Friday, March 6, 2009

Review of Pat Riviere-Seel's "The Serial Killer's Daughter"

Review of Pat Riviere-Seel’s The Serial Killer’s Daughter (Main Street Rag)

What is it that keeps us reading books and watching Discovery Channel specials about Jeffrey Dahmer, Charles Manson, and Ted Kaczynski? Is it fear, some desire to protect ourselves from the dark potential of human nature by knowing more about it, or just a sense of fascination with what happens when the human mind goes awry?
We’re all fascinated with the perverse, that turning from normalcy that marks all of our lives to some degree at one time or another. Pat Riviere-Seel, as a self-proclaimed “recovering journalist” might have a bit more of that fascination than most of us, however. So perhaps it is not surprising that the subject of her latest collection of poetry is the daughter of Velma Barfield, a grandmother who was executed at Central Prison in Raleigh, NC, in 1984, after being found guilty of committing multiple murders.
Knowing the background of Riviere-Seel’s collection, The Serial Killer’s Daughter, one might ask, why the daughter? Why not Barfield herself? That is the imaginative genius behind the book. After all, several books have been written about Velma Barfield, including one herself. What Riviere-Seel creates, however, is the imaginative story of a women who discovers what for most of us would be beyond the realm of imagination, that one’s own mother is a murderer, and in fact had played a role in the death of one’s grandmother, and in all likelihood of one’s father as well.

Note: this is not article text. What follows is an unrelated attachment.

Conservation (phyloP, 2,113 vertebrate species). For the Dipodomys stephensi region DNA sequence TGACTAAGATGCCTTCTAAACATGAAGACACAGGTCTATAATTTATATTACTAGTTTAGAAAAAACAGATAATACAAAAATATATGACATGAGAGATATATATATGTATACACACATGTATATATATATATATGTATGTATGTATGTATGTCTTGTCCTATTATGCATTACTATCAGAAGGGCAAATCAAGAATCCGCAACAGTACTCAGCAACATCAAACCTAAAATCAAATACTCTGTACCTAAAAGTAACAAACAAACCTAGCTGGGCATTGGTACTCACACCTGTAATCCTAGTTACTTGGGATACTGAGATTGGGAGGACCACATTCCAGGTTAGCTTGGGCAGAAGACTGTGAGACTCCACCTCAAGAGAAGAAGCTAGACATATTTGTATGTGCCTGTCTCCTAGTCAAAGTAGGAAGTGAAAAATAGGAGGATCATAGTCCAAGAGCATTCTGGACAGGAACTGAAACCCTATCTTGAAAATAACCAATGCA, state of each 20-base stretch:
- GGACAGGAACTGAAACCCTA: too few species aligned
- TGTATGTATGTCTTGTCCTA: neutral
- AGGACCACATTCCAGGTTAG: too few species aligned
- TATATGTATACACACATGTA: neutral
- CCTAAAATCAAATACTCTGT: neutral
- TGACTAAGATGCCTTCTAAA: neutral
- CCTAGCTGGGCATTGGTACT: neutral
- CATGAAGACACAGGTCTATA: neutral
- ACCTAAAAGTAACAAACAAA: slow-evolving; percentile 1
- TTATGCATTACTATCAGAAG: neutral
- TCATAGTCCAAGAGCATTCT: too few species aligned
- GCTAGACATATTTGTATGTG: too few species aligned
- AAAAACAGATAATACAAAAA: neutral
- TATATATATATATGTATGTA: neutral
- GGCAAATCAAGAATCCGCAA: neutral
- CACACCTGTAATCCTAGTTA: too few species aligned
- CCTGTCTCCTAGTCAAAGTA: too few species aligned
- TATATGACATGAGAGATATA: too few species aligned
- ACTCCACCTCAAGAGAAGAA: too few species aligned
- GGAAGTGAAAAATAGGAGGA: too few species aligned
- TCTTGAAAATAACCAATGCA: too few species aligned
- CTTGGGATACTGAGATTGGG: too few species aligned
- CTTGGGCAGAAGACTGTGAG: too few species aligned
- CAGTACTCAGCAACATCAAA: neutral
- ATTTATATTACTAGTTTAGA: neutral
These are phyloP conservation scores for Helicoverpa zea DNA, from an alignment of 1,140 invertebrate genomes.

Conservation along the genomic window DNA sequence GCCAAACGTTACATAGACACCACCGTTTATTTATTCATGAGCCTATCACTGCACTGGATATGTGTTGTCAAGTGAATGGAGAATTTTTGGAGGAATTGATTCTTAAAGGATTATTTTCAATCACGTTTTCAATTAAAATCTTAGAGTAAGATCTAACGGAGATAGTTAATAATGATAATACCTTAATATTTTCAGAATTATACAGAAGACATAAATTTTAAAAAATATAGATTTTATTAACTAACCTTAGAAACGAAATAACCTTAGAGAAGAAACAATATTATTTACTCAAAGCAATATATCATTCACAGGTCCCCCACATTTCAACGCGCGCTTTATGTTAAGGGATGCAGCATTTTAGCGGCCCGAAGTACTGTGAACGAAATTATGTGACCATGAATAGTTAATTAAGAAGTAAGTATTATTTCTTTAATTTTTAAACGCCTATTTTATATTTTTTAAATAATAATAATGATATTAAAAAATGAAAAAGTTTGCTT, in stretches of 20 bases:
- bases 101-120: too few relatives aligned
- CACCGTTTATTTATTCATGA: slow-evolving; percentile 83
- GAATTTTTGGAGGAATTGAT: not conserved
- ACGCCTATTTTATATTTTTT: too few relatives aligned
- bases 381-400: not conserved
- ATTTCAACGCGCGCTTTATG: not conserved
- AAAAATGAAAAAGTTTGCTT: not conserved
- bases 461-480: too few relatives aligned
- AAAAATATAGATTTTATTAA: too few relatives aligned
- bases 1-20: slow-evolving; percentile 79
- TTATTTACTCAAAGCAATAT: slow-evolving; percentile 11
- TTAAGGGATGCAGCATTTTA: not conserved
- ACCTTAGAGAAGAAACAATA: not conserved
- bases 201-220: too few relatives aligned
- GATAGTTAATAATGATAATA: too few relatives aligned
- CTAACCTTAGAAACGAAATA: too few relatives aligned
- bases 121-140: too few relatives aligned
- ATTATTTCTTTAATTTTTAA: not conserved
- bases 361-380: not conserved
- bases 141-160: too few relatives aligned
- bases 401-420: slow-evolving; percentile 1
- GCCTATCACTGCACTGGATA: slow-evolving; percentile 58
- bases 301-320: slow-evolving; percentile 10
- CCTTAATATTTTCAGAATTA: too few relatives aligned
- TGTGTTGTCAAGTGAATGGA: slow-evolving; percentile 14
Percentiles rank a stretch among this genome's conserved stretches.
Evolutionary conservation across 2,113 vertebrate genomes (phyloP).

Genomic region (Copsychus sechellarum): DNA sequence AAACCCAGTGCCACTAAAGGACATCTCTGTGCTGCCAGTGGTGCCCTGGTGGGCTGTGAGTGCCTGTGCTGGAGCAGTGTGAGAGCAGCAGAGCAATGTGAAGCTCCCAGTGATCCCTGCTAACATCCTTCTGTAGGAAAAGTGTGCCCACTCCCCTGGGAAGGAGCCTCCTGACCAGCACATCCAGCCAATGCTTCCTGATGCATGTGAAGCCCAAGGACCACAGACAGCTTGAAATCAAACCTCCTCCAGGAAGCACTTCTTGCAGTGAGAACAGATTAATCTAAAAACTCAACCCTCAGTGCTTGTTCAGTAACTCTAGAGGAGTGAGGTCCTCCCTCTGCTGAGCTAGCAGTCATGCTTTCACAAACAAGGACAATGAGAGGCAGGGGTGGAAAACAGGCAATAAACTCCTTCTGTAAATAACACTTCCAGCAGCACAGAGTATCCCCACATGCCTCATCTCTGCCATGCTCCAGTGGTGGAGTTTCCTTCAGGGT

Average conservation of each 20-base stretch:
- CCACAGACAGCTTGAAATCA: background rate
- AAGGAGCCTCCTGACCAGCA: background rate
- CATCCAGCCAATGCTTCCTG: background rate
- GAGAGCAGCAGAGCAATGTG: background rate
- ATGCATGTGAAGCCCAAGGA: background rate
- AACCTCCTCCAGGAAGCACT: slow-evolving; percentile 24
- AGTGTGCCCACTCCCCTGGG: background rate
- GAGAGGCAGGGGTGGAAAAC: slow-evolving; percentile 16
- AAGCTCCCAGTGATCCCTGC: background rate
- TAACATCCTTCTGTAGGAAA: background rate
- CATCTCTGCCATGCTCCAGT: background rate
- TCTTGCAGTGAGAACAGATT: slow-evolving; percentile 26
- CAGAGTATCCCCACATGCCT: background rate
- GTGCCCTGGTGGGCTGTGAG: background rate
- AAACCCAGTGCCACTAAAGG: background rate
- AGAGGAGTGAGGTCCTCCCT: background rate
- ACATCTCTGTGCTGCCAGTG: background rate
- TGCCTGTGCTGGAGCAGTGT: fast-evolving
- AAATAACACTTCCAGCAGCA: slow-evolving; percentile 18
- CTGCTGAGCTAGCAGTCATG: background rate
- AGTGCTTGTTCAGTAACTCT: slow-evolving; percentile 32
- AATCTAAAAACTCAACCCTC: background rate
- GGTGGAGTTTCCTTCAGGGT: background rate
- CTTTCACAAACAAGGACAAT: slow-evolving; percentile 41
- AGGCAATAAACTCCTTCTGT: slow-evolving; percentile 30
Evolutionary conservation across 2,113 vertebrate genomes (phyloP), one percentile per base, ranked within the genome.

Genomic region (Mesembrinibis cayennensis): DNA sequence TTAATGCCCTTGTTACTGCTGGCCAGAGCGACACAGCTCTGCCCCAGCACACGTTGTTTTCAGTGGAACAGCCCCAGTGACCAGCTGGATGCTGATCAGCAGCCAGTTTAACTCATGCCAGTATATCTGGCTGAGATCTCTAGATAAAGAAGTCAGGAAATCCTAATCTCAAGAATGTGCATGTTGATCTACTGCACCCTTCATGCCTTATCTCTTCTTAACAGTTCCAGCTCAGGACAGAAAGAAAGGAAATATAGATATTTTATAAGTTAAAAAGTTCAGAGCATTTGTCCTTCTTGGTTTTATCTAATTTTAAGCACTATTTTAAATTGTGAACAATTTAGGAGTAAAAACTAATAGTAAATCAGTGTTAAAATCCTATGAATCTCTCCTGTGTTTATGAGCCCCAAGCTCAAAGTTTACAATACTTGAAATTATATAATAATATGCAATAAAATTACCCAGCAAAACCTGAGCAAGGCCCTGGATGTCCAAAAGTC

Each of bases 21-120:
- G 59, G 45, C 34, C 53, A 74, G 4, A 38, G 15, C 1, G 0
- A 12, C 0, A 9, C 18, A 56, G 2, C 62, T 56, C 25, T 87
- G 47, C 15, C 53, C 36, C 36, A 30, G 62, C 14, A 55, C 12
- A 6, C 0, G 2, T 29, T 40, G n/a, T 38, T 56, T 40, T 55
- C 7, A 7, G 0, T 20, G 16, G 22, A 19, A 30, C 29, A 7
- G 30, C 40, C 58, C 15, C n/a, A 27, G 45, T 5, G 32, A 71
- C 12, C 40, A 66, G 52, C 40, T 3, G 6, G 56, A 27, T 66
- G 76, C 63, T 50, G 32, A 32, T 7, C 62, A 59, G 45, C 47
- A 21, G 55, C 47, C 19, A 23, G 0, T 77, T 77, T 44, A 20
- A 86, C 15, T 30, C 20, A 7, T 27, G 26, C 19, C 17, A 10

Perhaps to the disappointment of some readers, however, Riviere-Seel’s collection is not a sensationalistic, tabloid-style rendering of gory details and pop psychology, but rather a sensitive treatment of the humanity that exists preceding, during, and following such extraordinary events. The poems begin by establishing the setting, Robeson County, NC, where “Baptist preachers seek salvation / from the shallows, but find little solace” and “Muscles ache from a day’s labor / in the fields, textile mill or both,” and where “Hate is no stranger” (“Robeson County”).
Certainly such a setting of poverty, hard labor, spiritual restriction and frustration forms a fertile ground for internal and external conflicts. Such conflicts are made apparent in the poem “Prophecy,” in which the daughter’s father pronounces after an argument, “Ah, shug . . ./
That woman’s gonna kill me.” These setting poems are followed by poems that reveal the daughter’s early intuitions, as in “A Second Look,” where the daughter realizes, after leaving her father passed out on the bed, “Daddy wanted Winstons. / We stopped for ice cream. / She didn’t buy him cigarettes.” As the narrative continues, the reader discovers moments of greater conviction, as in “A Body Count,” where the daughter reflects, “I know, Mama, / Someone has to stop you.”
As engaging as the narrative of these poems is, it is not the story itself that absorbs the reader but the revelation of emotions the daughter experiences through the events. These range from desperate sympathy as she attempts to believe in the possibility of salvation in “Prey” to the inevitable shame as she encounters the outside world in “After My Mother is Arrested and Charged with Murder,” and to a Frostian sort of existential determination in the closing lines of that poem (perhaps the strongest in the book):

Everyone wants to know
what’s going to happen next.
I’ll tell you: at the end of the day
four small arms will circle my neck,
I’ll fry chicken, bake rolls, and pray
to any god that will listen.

Words like riveting, spellbinding, and seductive are usually reserved for mystery or suspense novels not for poetry. But in this case, they all seem to apply as Pat Riviere-Seel examines the humanity behind the story of one of America’s most notorious murder cases. The result is a collection that deserves to be read not only for its narrative but for its depth of emotion and poetic beauty as well.

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